Little more than protein capsules chock-full of genetic material, viruses barely rank among the living. Yet like people, at least one virus can catch a virus--the viral equivalent of coming down with the flu. This "flu" virus impairs the host virus's ability to grow and reproduce, a research team studying the largest known viruses reports.
Viruses are tiny biological hijackers that cause diseases that include the common cold, the flu, chickenpox, and AIDS. They infect animals, plants, and microorganisms and use their host's cellular machinery to make copies of themselves. Typically, viruses are particles so tiny that they can be easily seen only under an electron microscope. Then 5 years ago, bacteriologist Bernard La Scola and microbiologist Didier Raoult, both of the University of the Mediterranean in Marseille, France, and their colleagues identified in an amoeba a virus that was so big it was visible with a light microscope. The chromosome and size of that jumbo "Mimivirus" are on par with some bacteria, more than 10 times the size of the average viral chromosome (Science, 28 March 2003, p. 2033).
While examining a new giant amoeba virus in a cooling tower in Paris, the researchers found that the virus itself hosted tiny viral particles. They dubbed the virus's virus Sputnik and called it a "virophage" to parallel "bacteriophage," which is the name for a virus that infects bacteria. Unlike most viruses, Sputnik does not replicate by itself in amoeba and thus must hook up with the giant virus in order to persist. Infected giant viruses grow abnormally, with thicker capsules, and produce fewer progeny, La Scola and his colleagues report in the 7 August issue of Nature. They don't know if Sputnik is associated with other viruses.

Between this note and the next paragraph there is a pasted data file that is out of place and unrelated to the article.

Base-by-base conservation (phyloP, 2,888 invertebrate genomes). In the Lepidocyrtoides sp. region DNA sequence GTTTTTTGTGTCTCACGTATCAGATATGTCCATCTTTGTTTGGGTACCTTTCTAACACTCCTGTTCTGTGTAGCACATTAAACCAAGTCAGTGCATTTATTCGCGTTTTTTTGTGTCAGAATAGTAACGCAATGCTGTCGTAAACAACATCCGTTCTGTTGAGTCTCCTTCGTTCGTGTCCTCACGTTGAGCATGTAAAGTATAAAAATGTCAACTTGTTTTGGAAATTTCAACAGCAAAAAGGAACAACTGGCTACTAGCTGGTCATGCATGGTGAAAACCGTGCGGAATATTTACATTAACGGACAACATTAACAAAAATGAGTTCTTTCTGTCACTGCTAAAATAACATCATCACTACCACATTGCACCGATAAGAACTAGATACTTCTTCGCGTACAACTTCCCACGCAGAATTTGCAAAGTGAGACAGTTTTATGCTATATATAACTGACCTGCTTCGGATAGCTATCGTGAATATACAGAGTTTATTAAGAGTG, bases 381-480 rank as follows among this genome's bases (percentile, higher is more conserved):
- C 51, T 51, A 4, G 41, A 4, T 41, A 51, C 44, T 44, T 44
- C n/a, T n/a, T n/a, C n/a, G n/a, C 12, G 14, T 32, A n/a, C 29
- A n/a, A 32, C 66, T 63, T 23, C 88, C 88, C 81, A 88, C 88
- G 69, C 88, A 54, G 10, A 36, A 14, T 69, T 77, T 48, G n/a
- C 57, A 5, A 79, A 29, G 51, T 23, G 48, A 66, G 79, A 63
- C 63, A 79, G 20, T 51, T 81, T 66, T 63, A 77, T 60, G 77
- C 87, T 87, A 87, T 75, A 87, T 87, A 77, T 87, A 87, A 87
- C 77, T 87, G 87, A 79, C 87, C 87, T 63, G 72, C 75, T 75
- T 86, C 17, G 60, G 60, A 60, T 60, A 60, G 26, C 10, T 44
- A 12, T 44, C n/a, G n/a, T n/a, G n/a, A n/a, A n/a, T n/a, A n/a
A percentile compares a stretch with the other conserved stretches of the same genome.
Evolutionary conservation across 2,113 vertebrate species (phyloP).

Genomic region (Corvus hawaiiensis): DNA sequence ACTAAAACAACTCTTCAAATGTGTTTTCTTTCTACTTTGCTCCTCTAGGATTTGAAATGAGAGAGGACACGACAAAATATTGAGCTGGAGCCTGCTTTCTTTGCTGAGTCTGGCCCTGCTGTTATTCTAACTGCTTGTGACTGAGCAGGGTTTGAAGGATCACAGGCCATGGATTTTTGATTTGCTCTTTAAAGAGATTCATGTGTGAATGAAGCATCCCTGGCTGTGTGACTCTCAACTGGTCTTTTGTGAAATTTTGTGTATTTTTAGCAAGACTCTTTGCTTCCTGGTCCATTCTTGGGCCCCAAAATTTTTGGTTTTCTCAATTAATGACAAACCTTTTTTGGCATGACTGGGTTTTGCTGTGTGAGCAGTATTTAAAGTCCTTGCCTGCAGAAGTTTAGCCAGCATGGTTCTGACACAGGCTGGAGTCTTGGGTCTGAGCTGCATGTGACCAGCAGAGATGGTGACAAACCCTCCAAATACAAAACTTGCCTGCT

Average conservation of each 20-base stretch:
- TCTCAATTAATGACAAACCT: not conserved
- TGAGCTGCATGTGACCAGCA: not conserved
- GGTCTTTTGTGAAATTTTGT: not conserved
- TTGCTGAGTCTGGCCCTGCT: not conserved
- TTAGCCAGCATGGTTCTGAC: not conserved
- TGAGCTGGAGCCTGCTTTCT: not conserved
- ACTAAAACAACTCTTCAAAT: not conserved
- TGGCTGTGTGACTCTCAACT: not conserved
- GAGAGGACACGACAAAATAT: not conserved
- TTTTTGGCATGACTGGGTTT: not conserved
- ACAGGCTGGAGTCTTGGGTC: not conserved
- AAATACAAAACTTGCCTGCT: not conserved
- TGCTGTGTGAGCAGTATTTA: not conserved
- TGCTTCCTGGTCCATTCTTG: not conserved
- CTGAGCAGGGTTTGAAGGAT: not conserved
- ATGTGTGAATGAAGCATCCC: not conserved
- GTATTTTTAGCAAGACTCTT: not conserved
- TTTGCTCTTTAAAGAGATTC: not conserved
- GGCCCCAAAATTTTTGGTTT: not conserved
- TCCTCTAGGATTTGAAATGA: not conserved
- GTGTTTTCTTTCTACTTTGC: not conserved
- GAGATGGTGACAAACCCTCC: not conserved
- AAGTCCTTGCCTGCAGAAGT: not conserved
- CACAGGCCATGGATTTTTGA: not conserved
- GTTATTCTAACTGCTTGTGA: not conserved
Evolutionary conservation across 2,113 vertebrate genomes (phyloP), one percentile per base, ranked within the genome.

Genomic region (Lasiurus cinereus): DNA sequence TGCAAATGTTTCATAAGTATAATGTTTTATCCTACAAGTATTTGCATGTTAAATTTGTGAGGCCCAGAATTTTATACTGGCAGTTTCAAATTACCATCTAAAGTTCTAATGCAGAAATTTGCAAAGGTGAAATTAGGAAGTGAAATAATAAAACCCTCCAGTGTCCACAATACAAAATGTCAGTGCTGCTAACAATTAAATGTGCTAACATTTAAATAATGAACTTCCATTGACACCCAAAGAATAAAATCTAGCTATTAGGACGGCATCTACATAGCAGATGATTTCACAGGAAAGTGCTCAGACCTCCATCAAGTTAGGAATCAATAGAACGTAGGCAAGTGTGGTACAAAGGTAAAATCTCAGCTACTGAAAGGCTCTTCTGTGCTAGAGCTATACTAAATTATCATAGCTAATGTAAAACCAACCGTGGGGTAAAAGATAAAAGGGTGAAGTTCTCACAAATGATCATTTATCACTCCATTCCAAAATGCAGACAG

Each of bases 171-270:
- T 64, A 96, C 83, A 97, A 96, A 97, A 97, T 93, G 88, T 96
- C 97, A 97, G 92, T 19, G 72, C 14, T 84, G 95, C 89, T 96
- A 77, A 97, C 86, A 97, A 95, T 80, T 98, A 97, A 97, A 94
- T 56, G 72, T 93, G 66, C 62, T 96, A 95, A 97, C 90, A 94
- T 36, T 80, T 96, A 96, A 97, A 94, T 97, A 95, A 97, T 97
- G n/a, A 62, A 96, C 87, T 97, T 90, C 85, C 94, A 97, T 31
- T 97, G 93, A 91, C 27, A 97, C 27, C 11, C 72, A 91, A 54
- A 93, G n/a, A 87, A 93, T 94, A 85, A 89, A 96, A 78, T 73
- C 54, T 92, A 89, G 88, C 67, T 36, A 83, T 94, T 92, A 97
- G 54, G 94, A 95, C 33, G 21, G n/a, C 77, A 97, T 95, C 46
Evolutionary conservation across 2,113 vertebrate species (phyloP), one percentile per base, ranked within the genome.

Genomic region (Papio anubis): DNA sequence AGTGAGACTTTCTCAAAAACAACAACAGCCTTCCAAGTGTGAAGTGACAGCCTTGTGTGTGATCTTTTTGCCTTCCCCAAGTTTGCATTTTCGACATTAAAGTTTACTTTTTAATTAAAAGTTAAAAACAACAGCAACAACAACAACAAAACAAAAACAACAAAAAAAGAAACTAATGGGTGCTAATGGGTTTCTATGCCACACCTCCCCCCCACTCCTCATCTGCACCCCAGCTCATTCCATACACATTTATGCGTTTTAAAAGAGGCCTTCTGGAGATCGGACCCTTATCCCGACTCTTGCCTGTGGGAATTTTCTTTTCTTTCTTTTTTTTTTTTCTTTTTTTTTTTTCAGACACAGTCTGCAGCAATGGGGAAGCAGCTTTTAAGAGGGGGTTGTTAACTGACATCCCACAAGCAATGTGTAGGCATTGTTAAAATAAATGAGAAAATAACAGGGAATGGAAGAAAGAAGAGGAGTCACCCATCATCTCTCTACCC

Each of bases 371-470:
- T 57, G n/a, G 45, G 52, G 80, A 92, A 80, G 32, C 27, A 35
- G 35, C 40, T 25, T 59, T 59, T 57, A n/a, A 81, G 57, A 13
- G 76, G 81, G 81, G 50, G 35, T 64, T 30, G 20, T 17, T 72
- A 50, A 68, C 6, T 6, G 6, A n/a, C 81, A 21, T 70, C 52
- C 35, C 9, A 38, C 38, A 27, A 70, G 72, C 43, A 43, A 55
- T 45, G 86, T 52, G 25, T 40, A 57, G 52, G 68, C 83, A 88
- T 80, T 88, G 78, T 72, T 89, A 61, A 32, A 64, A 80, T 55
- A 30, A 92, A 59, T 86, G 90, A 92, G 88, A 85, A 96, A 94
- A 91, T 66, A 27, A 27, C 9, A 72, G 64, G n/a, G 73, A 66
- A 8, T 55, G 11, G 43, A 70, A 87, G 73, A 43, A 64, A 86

Sputnik is puny: It has a circular chromosome that's just 18,000 bases long compared with the giant virus's 1.2-million-base linear chromosome. The chromosome is a mosaic of 21 protein-coding genes. Among them are three that appear to have been kidnapped from the giant virus, as well as a few that seem to have been transferred from viruses that infect bacteria or other microorganisms known as archaea. Viruses were known to pick up genes from other organisms, but this "is the first time that there has been horizontal transfer between viruses," says La Scola. Furthermore, 13 of its genes are completely new to researchers. And because some of Sputnik's genes have turned up in large-scale surveys of genetic material isolated from the ocean, La Scola expects that there are many more virophages waiting to be discovered.
"This is a truly fascinating observation," says Eddie Holmes, an evolutionary biologist at Pennsylvania State University in State College. "There is a growing realization that we are only scratching the surface of the 'virosphere,' and this is a beautiful example" of that fact. Michael Chandler, a molecular biologist from the Université Paul Sabatier in Toulouse, France, says more work needs to be done to prove Sputnik is a true virus; in particular, researchers must demonstrate that it actively infects the giant virus. But if Sputnik really is a virus, "it may ... contribute to understanding viral evolution and interkingdom genetic exchange."